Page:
Chess requires intuition, reasoning, and calculation”
Chesmayne brings a breath of fresh air to the traditional game of Chess and propels it into the 3rd millennium. The game lends itself particularly to the conflicts surrounding aggression.
It is a cerebral activity that calls for an intellectual and thoughtful mind, creative thinking, deduction and depth of perception.
The nature of thinking that operates and the levels of mental activity required can be described as vision or intuition, reasoning, calculation, maturity of judgment, individual style and a balanced psychological demeanor.
The qualities that make a good Chess player are patience, concentration, a capacity to put duty before personal feelings, profound analysis and cool appraisal of objective realities, the ability to think ahead, marking time as a way of holding a position in view of later objectives and the readiness to study the relevant material and precedents.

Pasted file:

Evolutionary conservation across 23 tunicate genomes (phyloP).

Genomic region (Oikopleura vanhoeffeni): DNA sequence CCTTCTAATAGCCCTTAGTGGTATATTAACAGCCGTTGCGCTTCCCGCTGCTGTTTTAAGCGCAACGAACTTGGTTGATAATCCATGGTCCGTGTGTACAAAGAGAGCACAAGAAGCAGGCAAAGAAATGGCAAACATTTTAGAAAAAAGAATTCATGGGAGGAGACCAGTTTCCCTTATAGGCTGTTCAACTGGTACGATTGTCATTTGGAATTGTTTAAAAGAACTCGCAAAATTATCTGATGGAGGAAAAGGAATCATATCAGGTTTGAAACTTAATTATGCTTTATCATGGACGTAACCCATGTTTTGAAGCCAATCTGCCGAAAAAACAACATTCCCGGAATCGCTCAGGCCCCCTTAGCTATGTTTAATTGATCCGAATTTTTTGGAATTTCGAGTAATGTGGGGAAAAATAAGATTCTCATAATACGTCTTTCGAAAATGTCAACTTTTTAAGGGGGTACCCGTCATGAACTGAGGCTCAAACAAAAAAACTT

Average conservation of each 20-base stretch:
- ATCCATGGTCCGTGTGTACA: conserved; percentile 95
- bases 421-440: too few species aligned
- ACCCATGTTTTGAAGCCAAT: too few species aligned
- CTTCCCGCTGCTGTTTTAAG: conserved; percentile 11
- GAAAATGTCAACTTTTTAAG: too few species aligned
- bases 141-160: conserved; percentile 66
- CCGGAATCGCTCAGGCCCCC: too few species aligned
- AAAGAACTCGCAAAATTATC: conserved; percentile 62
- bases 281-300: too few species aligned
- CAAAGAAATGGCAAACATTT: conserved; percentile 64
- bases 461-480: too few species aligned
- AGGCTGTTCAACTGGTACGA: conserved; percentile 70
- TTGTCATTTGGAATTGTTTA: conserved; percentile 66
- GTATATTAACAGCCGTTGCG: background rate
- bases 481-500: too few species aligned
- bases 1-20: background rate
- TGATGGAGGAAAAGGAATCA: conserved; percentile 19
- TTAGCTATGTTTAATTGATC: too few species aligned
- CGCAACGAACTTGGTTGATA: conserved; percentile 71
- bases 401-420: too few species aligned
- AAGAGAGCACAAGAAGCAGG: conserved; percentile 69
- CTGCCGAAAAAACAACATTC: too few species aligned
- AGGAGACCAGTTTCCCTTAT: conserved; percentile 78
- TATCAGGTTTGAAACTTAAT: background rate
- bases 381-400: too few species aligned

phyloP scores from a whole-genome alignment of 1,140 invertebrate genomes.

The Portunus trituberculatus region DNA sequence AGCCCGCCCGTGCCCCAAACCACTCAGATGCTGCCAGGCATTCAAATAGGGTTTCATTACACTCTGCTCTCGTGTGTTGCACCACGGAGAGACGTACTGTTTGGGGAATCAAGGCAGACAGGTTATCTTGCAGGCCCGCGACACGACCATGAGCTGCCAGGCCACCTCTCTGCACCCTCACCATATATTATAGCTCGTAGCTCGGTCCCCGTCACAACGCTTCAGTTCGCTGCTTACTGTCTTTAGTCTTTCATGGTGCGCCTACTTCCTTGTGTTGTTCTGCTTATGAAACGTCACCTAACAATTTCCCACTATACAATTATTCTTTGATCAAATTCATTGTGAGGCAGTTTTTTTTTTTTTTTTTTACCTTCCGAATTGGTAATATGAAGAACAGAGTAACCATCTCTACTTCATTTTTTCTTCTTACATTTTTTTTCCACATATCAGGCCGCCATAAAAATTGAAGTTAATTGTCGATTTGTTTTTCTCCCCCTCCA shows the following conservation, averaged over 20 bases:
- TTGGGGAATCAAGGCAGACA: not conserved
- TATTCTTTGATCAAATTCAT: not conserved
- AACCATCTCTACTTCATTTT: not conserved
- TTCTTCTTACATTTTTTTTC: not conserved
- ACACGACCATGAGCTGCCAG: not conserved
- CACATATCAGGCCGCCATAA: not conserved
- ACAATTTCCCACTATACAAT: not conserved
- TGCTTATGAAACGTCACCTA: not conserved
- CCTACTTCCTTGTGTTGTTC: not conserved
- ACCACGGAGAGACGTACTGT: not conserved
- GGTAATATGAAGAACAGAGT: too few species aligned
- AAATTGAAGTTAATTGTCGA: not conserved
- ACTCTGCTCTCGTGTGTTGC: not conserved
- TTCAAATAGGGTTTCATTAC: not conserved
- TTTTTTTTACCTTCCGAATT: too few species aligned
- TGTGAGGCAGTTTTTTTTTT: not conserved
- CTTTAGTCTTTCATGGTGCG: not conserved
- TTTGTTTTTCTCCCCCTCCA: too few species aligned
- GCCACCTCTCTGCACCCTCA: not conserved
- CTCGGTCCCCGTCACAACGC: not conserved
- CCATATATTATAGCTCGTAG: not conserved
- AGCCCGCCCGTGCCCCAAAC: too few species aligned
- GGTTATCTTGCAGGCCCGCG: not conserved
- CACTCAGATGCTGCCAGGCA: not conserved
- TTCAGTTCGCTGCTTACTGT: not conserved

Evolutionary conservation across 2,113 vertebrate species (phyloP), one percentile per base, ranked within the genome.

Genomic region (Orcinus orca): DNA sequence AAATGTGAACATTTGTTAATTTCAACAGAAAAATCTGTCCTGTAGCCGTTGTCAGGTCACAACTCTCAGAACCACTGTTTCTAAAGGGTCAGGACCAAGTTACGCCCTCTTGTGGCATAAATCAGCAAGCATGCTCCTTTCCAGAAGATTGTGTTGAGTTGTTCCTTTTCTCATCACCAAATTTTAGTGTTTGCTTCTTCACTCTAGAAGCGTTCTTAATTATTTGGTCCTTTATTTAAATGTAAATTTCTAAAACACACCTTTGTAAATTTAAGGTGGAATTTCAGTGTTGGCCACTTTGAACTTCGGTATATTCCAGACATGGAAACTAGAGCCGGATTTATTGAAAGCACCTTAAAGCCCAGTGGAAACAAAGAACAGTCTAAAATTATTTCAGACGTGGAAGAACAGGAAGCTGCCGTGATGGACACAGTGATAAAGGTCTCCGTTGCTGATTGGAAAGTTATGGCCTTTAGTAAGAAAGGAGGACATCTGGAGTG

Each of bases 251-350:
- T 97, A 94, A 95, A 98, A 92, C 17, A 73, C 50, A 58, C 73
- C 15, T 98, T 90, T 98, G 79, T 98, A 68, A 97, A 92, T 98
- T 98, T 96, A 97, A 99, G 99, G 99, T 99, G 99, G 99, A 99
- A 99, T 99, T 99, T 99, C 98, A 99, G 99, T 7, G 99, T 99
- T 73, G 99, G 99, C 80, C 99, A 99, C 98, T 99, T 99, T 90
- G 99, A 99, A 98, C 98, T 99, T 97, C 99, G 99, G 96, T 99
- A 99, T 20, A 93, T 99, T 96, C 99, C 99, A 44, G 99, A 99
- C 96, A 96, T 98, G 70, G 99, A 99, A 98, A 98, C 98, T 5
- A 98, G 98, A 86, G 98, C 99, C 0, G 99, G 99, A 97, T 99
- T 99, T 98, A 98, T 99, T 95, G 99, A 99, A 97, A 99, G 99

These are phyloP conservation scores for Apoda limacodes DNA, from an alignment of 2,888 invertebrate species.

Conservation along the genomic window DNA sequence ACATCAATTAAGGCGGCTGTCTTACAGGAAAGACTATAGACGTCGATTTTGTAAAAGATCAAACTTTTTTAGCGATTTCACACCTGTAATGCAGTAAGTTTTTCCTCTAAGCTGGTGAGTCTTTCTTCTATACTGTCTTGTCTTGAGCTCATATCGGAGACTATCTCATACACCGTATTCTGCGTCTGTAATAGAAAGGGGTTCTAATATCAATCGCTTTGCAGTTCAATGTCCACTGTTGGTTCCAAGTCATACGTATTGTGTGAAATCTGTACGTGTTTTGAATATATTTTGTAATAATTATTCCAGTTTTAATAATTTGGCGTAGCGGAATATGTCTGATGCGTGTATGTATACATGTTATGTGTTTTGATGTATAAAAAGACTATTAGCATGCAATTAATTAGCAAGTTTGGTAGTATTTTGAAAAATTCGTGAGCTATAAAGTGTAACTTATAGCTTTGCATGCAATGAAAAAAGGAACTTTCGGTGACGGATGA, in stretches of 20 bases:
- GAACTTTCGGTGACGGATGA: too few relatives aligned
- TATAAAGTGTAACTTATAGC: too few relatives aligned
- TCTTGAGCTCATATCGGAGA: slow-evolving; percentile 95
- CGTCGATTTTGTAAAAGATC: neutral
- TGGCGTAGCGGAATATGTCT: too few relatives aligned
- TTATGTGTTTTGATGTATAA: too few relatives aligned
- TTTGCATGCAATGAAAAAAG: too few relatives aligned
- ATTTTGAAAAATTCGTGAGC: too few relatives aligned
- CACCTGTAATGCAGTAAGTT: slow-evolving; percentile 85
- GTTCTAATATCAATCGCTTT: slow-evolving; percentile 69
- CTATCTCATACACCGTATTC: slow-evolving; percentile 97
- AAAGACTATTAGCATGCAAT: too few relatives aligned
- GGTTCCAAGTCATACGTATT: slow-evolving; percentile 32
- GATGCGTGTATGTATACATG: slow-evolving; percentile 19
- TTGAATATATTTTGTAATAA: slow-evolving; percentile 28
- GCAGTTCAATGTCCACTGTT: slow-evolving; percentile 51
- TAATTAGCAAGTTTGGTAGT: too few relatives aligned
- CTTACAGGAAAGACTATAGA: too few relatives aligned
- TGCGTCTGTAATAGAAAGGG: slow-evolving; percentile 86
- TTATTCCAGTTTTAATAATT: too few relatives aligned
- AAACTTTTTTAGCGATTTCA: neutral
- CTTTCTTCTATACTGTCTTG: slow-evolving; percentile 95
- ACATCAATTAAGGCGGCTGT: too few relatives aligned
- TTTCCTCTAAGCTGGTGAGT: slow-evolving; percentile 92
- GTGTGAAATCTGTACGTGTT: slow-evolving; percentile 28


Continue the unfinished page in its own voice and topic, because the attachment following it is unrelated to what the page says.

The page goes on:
In studying the example games in the text you will learn the underlying principles of strategy and tactical technique.
There are three obvious phases or parts in a game of Chess - opening (developing the pieces, control of the middle section of the board, etc), the middle game (exploiting weaknesses in your opponents Kings position, defense and attack, plans are brought to fruition, etc) and the endgame (where Pawn promotion can lead to victory, etc).